Our ceremony was also really special as we made many parts our own. Our priest is someone very special to me as I’ve grown up with him as the leader of our mandhir. He worked with us to make sure it was exactly what we wanted, and did a tremendous job translating each and every detail in English so that the entire audience could understand what was happening throughout the ceremony. We made the decision to remove the Kanyadaan as I felt it did not align with the values we hold for a women’s role in marriage and life. We replaced it with a step we created in which both of our families came to the mandap and we expressed our promises and commitments to them as our families came together. It was very special for us to do this and something that our guests very much enjoyed as well. We got a lot of positive feedback that there are rituals that can be seen as outdated, and it was great to see how we can evolve our customs to better represent how we think and live today.
Vinit and I aren’t the most creative people so our décor was mainly a mix of things we had seen in pictures and inspiration from our decorators. Our decorators did a fantastic job of a quick switch to an indoor ceremony when it turned out to be too windy to host it on the beach.
Do you have any words of wisdom for Brides-To-Be?
It strikes me as odd that almost every Indian couple I have ever talked to has said that the wedding planning process is brutal. And ours was no walk in the park either. But it makes me wonder, does it really have to be that way? For many of us, whose parents were born and raised in India, there is a large cultural difference that really comes out during wedding planning. For our parents, their parents planned their weddings and in large part, they obliged to their parent's wishes. Knowing that it should come as no surprise, that subconsciously or consciously they hope for the same. It is often their dream to plan their kid’s wedding, and they dream about that day often as much as we, the kids, do. But here in America, we are raised in a culture where the bride and groom, and particularly the bride, do all the planning. So how do you reconcile this without someone feeling they are getting the short end of the stick? There’s often no easy answer. In retrospect, though, I think it’s extremely important to have an expectation setting conversation before even starting to plan. This includes talking through the norms of how our decisions will be made – who has decision making authority vs. who is just there for input? Agree to this in advance. It’s also critical to know what are the most important things to each person. Let each person (parent/sibling) identify the 2-3 things that are most important to them about the wedding, and try to fulfill that for them. And to the parents, also recognizing that your child has a dream for their own wedding with potentially differing priorities and how to balance that with your own is important. There is a great article from a mom’s perspective that speaks to this - https://www.indiaabroad.com/opinion/a-dream-indian-wedding-but-whose-dream/article_9d50ddf6-78a4-11e7-8e4f-a76a769f9ba2.html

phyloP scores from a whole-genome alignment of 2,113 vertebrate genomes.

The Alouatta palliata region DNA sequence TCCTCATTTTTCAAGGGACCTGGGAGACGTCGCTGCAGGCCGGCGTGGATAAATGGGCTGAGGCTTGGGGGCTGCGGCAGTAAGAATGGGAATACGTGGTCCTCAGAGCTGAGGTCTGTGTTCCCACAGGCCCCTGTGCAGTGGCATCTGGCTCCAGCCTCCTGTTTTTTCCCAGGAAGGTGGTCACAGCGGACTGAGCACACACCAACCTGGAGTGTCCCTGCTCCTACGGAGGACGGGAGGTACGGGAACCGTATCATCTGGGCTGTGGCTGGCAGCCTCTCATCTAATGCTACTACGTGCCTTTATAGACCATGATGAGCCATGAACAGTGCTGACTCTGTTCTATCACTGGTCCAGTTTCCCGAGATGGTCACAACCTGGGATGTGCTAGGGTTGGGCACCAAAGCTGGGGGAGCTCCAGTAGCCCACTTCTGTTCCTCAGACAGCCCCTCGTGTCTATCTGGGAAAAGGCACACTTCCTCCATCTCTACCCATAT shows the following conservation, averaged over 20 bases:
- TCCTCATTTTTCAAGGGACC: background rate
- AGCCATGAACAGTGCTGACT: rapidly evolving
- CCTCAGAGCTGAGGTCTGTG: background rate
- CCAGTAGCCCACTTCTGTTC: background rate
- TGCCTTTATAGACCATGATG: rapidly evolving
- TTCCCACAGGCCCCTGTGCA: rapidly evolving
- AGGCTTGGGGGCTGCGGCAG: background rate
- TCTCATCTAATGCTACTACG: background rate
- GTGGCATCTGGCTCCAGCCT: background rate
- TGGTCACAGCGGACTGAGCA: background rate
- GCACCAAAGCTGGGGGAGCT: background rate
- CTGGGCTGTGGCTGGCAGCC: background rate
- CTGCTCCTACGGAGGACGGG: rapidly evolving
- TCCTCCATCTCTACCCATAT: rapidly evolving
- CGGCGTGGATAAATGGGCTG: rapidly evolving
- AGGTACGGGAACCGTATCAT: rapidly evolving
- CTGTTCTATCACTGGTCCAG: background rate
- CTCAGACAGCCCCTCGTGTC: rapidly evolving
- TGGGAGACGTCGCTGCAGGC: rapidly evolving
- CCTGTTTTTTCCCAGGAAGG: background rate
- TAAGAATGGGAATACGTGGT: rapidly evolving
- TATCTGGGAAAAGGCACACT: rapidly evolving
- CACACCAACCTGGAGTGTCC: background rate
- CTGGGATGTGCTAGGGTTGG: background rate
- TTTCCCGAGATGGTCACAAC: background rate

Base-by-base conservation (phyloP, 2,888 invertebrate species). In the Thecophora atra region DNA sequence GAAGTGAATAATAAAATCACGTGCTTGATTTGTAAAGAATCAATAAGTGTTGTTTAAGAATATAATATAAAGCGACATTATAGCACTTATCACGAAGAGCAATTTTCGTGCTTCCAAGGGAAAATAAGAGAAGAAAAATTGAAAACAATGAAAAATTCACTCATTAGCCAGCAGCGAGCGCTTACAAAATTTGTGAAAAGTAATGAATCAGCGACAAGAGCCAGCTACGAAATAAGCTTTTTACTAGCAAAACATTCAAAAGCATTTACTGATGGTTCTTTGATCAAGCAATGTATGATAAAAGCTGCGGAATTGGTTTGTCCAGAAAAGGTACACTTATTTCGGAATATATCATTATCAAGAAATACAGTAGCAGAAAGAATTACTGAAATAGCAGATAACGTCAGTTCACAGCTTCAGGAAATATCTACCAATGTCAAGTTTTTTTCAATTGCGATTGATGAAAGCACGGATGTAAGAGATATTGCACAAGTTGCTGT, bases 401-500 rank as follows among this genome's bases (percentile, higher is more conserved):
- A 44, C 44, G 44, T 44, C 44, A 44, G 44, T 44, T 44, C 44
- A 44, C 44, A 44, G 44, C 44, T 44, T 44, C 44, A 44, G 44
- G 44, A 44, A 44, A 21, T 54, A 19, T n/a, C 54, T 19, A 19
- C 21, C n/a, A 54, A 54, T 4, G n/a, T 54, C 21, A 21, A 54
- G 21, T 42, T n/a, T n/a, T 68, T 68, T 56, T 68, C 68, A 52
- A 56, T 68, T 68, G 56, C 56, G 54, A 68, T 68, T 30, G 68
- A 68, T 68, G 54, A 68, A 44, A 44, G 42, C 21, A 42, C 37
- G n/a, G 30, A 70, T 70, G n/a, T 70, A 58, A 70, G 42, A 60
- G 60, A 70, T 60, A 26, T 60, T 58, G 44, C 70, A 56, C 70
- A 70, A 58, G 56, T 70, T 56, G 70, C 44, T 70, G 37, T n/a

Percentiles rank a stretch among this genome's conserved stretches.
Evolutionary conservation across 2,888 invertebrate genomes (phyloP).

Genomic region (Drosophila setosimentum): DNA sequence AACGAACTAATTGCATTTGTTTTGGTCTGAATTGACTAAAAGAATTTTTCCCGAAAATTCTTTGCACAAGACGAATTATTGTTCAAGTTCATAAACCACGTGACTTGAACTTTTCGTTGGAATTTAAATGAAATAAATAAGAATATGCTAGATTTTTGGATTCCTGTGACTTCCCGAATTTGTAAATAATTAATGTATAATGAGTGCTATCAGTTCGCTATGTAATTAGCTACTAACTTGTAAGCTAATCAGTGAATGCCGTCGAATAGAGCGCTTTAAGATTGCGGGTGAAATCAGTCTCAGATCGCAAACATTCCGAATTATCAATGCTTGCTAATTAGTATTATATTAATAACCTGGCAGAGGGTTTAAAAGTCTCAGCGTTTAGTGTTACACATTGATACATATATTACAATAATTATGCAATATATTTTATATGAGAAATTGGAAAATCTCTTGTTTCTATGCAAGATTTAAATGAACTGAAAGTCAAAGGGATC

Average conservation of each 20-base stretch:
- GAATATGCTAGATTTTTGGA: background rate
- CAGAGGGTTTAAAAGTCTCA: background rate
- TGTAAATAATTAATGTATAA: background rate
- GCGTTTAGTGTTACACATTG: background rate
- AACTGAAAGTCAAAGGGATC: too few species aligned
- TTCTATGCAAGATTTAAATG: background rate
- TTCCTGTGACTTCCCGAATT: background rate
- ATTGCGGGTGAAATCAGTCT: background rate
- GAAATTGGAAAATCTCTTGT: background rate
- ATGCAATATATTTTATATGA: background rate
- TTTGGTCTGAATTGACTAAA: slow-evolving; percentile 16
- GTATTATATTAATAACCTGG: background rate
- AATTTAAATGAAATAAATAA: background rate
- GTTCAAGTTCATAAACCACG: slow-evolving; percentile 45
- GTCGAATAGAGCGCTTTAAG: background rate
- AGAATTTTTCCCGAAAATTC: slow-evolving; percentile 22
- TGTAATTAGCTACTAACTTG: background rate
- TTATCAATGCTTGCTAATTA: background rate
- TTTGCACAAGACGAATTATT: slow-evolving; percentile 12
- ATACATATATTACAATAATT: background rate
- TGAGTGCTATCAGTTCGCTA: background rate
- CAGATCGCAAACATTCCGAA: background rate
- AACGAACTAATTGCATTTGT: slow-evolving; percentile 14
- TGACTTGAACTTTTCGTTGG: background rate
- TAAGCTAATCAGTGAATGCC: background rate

And finally, most importantly, keep open communication with your partner. Keep in mind that what you are doing is just planning an event, but you have the rest of your life ahead. Don’t let the magic of your relationship die with the stress of planning.
Anything else you want to tell us? We'd love to hear all about your other details! (jewelry, mehndi, venue, cake, bouquets, etc.)
Publix makes the most incredible wedding cakes. We have gotten so many compliments on the cake and people cannot believe it is from a grocery store (even if it is the best grocery store!).
The Omni in Amelia Island is a fantastic venue to consider for anyone in Florida or anyone looking for a destination wedding. The property is absolutely beautiful with an array of activities for your guests. While still new to Indian weddings, the sales manager and events coordinator worked extremely hard to accommodate our requests and help ensure we had an amazing wedding weekend.
Sushila from Sushila’s Beauty Care in Jacksonville provides fantastic mehndi along with several other services like hair, makeup, sari dressing, etc.